As the Country Land and Business Association (CLA) holds its Climate Change Summit, CLA President Tim Breitmeyer said:
“Climate change is now widely accepted as fact, backed by a mass of scientific data. Organisations such as the United Nations predict we have just 12 years to ensure average global temperatures do not rise by more than 1.5 degrees Celsius. If they do, the effects could be catastrophic.
“However, we are already seeing real and tangible impacts. Our weather patterns have changed dramatically over the last 20 years, with extremes of temperature for lengthy periods, the increased risk of flooding and drought and the arrival of new pests and diseases for crops, trees and livestock. All of these have significant impacts on farmers, landowners and rural businesses. Those business owners that build climate change resilience into their business models, will be the ones best placed to tackle the challenges climate change will present for business stability and profitability.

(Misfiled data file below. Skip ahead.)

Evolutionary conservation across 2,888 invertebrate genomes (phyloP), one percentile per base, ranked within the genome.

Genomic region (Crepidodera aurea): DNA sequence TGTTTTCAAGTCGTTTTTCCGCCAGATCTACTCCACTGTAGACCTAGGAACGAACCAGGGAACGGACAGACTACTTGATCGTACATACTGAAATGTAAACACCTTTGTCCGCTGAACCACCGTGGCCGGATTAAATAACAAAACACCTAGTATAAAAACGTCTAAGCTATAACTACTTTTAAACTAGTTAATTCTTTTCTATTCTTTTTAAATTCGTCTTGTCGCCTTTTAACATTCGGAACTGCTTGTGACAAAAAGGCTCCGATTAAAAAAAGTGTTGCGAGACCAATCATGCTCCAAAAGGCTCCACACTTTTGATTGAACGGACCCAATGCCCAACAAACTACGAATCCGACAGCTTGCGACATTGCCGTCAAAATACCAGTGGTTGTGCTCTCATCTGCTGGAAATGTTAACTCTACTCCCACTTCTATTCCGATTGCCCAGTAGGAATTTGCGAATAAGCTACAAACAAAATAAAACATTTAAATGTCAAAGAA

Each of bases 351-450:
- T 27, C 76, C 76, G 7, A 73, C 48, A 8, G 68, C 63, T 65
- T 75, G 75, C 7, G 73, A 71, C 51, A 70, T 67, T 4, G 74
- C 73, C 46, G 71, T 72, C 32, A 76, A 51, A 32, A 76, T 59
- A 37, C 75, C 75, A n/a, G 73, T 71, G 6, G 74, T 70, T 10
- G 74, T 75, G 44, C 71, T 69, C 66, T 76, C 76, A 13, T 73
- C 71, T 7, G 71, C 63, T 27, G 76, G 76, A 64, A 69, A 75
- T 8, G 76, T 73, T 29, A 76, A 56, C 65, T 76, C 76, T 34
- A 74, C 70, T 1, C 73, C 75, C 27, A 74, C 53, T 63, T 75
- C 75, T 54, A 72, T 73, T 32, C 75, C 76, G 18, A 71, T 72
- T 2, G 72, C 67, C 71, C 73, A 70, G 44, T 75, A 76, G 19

“Farming currently contributes an estimated 10% of total UK greenhouse gas emissions and, along with other significant emitters like the airline industry, we must seek to combat the negative effects of our industry on the climate.
“However, there is also significant opportunity. Landowners and farmers must be recognised as leaders in achieving the net zero emissions target for the UK economy by 2050, which will not be reached without a key role for the land use sector. This can be through reducing emissions by promoting the most sustainable farming practices and systems, planting trees and better managing existing woodland or restoring peatland and maintaining permanent pasture. This will require long term government support supplemented by new private environmental payments, to ensure increasing planting of trees and the uptake of technological solutions for water management and emissions reduction.
“Our Summit sets out these opportunities and challenges presented by climate change and there is little doubt those businesses that recognise these messages at an early stage, will build resilience to survive and thrive in years to come.”